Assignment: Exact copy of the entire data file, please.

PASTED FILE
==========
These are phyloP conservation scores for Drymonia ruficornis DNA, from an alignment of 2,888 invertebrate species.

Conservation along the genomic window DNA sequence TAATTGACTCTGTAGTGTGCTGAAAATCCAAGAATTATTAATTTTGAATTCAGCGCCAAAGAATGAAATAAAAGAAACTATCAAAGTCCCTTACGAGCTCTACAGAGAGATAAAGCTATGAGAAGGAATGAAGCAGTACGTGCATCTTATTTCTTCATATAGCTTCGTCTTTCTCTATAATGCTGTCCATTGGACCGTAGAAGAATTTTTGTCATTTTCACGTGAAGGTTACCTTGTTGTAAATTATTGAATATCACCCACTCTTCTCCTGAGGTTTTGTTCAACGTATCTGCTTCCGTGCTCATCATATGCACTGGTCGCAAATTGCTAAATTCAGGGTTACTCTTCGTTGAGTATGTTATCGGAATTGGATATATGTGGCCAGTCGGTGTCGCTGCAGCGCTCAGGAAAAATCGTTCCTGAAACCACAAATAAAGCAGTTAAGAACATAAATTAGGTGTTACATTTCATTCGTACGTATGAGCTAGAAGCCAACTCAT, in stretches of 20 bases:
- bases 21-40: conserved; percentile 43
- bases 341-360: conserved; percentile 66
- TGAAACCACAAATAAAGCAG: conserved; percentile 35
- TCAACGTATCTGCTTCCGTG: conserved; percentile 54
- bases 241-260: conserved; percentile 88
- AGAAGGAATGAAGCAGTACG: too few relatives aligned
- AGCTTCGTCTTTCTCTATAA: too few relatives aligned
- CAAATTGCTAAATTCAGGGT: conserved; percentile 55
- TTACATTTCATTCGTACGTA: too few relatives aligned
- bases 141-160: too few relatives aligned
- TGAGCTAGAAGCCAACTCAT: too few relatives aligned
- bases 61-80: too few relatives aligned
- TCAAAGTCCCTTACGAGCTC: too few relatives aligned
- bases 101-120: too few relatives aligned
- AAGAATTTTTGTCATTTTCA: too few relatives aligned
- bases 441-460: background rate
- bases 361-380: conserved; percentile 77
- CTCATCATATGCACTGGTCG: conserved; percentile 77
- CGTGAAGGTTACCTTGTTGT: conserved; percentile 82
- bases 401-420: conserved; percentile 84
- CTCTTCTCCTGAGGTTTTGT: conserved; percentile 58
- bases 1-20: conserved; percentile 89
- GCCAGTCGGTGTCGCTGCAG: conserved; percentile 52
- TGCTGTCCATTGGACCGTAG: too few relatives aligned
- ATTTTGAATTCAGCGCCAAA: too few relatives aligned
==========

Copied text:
These are phyloP conservation scores for Drymonia ruficornis DNA, from an alignment of 2,888 invertebrate species.

Conservation along the genomic window DNA sequence TAATTGACTCTGTAGTGTGCTGAAAATCCAAGAATTATTAATTTTGAATTCAGCGCCAAAGAATGAAATAAAAGAAACTATCAAAGTCCCTTACGAGCTCTACAGAGAGATAAAGCTATGAGAAGGAATGAAGCAGTACGTGCATCTTATTTCTTCATATAGCTTCGTCTTTCTCTATAATGCTGTCCATTGGACCGTAGAAGAATTTTTGTCATTTTCACGTGAAGGTTACCTTGTTGTAAATTATTGAATATCACCCACTCTTCTCCTGAGGTTTTGTTCAACGTATCTGCTTCCGTGCTCATCATATGCACTGGTCGCAAATTGCTAAATTCAGGGTTACTCTTCGTTGAGTATGTTATCGGAATTGGATATATGTGGCCAGTCGGTGTCGCTGCAGCGCTCAGGAAAAATCGTTCCTGAAACCACAAATAAAGCAGTTAAGAACATAAATTAGGTGTTACATTTCATTCGTACGTATGAGCTAGAAGCCAACTCAT, in stretches of 20 bases:
- bases 21-40: conserved; percentile 43
- bases 341-360: conserved; percentile 66
- TGAAACCACAAATAAAGCAG: conserved; percentile 35
- TCAACGTATCTGCTTCCGTG: conserved; percentile 54
- bases 241-260: conserved; percentile 88
- AGAAGGAATGAAGCAGTACG: too few relatives aligned
- AGCTTCGTCTTTCTCTATAA: too few relatives aligned
- CAAATTGCTAAATTCAGGGT: conserved; percentile 55
- TTACATTTCATTCGTACGTA: too few relatives aligned
- bases 141-160: too few relatives aligned
- TGAGCTAGAAGCCAACTCAT: too few relatives aligned
- bases 61-80: too few relatives aligned
- TCAAAGTCCCTTACGAGCTC: too few relatives aligned
- bases 101-120: too few relatives aligned
- AAGAATTTTTGTCATTTTCA: too few relatives aligned
- bases 441-460: background rate
- bases 361-380: conserved; percentile 77
- CTCATCATATGCACTGGTCG: conserved; percentile 77
- CGTGAAGGTTACCTTGTTGT: conserved; percentile 82
- bases 401-420: conserved; percentile 84
- CTCTTCTCCTGAGGTTTTGT: conserved; percentile 58
- bases 1-20: conserved; percentile 89
- GCCAGTCGGTGTCGCTGCAG: conserved; percentile 52
- TGCTGTCCATTGGACCGTAG: too few relatives aligned
- ATTTTGAATTCAGCGCCAAA: too few relatives aligned